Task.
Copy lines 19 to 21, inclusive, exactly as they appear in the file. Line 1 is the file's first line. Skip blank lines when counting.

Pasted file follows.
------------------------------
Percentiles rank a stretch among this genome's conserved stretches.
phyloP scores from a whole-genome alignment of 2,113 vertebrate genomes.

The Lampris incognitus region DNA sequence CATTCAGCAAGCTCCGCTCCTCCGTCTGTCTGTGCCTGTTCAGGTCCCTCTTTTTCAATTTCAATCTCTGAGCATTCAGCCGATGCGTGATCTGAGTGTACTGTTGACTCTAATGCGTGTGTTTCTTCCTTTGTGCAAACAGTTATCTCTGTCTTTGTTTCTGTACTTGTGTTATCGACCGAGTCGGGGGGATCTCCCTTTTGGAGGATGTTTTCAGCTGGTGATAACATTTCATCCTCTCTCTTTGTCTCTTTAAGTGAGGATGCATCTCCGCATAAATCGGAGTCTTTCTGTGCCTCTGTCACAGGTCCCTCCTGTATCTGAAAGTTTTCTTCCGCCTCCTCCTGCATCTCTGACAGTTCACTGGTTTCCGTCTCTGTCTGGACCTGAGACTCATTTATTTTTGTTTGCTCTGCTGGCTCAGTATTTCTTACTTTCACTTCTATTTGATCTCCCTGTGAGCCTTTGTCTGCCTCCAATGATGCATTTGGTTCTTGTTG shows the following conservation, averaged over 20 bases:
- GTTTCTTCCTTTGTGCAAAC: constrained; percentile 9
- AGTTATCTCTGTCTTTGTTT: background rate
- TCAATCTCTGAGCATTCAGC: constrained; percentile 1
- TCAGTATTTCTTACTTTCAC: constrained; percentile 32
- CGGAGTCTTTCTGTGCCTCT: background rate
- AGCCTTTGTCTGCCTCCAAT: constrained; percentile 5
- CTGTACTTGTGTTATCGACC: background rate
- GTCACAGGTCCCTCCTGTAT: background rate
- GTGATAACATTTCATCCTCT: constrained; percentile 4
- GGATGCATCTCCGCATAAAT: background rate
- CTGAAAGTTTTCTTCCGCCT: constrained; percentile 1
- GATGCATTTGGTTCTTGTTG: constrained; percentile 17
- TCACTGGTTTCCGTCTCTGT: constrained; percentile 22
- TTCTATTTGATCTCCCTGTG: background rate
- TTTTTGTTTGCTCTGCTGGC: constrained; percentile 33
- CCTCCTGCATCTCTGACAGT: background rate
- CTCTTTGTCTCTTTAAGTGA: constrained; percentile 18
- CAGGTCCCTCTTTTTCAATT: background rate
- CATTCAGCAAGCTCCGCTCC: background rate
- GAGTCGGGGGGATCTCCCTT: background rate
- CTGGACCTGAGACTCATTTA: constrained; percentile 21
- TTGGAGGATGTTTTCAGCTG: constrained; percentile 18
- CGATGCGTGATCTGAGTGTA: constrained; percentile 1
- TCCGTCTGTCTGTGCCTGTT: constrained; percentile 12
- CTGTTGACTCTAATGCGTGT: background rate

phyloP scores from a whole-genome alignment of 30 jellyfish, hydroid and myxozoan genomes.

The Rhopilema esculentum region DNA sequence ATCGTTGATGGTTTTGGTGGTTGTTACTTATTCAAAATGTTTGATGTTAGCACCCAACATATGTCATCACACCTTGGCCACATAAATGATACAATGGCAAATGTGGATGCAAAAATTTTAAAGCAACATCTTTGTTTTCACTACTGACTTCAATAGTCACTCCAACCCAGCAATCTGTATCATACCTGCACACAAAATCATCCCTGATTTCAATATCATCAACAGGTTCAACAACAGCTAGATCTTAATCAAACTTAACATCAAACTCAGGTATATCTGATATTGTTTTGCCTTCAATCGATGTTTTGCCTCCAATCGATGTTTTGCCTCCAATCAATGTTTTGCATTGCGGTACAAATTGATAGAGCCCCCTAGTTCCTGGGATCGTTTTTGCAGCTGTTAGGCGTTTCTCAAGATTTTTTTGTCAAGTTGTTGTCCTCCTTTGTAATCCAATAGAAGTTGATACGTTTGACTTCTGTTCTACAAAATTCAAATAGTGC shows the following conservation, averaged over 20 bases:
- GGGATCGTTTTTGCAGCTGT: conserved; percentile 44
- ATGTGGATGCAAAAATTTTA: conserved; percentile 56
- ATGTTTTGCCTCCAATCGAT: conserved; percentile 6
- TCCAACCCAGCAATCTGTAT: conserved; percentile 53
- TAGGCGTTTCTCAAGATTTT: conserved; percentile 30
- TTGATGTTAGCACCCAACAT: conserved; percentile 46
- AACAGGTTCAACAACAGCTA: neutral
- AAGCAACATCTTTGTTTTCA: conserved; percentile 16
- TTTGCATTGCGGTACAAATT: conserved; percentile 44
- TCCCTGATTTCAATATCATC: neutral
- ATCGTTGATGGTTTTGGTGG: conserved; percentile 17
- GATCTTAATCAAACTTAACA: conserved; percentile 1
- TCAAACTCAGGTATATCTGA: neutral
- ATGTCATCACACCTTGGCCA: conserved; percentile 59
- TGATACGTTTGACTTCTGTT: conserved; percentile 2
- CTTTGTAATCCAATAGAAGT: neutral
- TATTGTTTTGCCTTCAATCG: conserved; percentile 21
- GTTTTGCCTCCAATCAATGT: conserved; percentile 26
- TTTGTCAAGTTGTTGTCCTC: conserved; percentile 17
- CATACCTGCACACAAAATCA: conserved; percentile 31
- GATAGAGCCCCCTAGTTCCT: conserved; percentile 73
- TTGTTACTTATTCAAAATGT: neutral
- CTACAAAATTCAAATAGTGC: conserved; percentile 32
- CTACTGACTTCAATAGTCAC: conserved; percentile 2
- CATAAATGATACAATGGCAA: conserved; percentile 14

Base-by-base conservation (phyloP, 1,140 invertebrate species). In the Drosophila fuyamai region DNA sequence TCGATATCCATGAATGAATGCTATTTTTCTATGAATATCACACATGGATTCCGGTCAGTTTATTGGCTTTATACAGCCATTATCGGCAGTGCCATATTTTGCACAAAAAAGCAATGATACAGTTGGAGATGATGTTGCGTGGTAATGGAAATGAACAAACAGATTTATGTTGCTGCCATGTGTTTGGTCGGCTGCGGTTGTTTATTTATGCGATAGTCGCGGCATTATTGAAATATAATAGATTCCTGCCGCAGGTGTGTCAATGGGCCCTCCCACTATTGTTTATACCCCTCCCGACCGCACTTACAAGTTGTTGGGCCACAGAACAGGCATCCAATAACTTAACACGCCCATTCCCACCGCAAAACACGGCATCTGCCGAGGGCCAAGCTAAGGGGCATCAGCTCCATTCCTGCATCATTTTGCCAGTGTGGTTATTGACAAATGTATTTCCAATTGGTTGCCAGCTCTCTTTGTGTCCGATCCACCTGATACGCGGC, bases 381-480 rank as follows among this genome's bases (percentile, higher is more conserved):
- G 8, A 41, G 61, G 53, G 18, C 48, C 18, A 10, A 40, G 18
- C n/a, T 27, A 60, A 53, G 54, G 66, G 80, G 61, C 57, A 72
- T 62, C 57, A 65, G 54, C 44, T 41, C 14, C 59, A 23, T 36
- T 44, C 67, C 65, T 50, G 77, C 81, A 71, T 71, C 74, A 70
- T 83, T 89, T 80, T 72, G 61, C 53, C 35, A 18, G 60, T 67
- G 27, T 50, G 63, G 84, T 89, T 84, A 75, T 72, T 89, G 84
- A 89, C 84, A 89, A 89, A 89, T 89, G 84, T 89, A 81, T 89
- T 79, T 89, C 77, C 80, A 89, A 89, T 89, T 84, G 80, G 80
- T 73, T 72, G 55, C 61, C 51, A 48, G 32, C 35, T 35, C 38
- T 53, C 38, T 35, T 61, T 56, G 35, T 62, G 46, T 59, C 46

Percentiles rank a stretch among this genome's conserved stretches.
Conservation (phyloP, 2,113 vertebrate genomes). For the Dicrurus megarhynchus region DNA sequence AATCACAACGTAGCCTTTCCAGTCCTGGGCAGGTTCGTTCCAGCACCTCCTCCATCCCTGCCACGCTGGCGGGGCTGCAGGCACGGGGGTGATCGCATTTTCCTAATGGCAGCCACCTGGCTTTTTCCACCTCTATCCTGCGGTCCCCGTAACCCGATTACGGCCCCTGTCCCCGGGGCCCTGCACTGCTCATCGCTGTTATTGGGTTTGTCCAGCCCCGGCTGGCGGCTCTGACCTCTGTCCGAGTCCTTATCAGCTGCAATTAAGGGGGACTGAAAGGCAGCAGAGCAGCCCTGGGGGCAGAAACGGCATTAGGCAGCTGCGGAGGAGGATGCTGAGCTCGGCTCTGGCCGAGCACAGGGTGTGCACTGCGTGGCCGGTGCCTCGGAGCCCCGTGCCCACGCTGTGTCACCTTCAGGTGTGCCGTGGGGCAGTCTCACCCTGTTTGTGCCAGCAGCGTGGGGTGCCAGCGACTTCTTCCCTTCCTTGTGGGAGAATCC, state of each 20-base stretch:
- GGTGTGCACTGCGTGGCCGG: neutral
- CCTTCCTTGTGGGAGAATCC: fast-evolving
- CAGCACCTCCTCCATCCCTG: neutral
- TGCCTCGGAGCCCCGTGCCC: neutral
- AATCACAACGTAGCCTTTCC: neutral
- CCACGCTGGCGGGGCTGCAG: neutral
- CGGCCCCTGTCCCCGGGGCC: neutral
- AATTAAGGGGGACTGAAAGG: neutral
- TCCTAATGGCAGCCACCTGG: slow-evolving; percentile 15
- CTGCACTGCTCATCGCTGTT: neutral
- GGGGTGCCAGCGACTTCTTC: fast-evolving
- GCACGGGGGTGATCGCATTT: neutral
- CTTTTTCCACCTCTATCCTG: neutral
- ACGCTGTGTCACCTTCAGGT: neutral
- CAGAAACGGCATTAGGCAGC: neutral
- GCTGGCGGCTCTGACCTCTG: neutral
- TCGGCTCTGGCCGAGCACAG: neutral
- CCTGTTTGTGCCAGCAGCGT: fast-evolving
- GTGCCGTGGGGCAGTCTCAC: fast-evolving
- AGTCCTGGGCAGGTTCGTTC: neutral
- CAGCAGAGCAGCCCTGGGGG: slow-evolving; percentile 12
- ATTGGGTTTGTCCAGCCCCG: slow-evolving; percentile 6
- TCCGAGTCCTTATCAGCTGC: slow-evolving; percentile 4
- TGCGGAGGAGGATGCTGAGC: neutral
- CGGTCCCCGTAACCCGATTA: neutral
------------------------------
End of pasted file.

- CCTCCTGCATCTCTGACAGT: background rate
- CTCTTTGTCTCTTTAAGTGA: constrained; percentile 18
- CAGGTCCCTCTTTTTCAATT: background rate